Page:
Note: with SNRIs (which "increases" serotonin AND norepinepherine), the stress on the adrenal glands is even worse than with an SSRI.
Using your rationale, higher serotonin creates agitation, anxiety and depression.....and only when the body slows production of serotonin and balance is achieved again, does the patient feel better. So what was achieved, other than now having altered neurochemistry that requires constant dosing a a drug to maintain. You have a drug attempting to keep serotonin high and a body decreasing production to combat that high serotonin....now stop the drug and you have a REAL chemical imbalance.
How about what happens to the rest of the neurochemistry in the body when you alter serotonin? Adrenalin increased, resulting in a low level mania, which can feel pretty good initially.....dopamine down, in response to the serotonin being elevated...not so good.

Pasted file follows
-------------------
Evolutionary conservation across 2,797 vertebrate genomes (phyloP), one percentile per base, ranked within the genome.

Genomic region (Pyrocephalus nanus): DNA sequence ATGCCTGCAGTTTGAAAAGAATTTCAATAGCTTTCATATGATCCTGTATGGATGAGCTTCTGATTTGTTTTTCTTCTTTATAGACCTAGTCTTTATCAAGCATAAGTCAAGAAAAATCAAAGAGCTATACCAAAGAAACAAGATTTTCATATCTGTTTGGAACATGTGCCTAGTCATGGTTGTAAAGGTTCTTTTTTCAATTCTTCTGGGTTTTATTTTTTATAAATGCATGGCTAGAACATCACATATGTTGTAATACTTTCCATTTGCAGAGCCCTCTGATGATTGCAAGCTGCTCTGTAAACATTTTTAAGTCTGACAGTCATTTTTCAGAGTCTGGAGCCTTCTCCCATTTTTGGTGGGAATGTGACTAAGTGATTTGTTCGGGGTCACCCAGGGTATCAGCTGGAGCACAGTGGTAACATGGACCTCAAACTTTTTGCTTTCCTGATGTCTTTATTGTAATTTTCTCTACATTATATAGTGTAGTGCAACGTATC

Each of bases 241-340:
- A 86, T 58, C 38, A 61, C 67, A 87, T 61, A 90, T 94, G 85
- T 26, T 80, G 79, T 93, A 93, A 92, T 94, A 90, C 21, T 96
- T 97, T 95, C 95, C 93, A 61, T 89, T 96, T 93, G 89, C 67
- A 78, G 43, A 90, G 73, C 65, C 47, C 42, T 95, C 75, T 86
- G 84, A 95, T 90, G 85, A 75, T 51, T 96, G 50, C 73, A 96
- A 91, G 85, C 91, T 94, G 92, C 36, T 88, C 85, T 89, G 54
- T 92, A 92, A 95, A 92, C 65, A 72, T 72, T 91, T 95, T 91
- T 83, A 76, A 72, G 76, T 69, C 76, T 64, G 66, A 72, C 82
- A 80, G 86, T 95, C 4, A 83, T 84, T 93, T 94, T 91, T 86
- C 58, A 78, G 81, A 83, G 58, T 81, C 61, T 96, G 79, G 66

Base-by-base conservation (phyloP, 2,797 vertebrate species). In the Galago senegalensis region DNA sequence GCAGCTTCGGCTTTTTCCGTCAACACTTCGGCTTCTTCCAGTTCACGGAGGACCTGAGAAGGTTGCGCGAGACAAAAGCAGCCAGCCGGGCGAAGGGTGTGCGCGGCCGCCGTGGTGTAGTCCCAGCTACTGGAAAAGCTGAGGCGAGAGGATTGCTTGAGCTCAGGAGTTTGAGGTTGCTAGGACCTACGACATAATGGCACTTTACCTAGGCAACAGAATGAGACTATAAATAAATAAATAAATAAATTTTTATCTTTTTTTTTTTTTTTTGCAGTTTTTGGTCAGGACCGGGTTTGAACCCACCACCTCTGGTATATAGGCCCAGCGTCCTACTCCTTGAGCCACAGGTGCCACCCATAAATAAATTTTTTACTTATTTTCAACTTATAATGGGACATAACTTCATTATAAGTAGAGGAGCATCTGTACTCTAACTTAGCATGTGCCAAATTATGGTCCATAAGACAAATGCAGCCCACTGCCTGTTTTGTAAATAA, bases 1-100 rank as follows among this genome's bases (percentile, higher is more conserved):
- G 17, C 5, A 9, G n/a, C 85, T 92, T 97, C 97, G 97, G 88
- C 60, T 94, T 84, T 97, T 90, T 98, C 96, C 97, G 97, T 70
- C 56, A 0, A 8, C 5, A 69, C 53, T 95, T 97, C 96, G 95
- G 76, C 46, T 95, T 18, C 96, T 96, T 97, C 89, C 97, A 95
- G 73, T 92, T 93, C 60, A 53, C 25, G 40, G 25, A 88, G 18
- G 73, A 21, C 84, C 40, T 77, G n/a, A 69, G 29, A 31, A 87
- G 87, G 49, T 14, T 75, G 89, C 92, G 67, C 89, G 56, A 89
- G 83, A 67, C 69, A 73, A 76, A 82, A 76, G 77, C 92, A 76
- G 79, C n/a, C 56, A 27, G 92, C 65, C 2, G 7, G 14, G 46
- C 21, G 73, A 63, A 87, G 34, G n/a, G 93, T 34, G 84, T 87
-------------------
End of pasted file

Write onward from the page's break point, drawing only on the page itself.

Your assertion leads one to believe that serotonins effects work in a vacuum, not having an effect of any other bodily functions....nice for a quick commercial, but not accurate in any way.
Yes, an ssri can, in some cases "lift a cloud" temporarily, but at what cost down the line?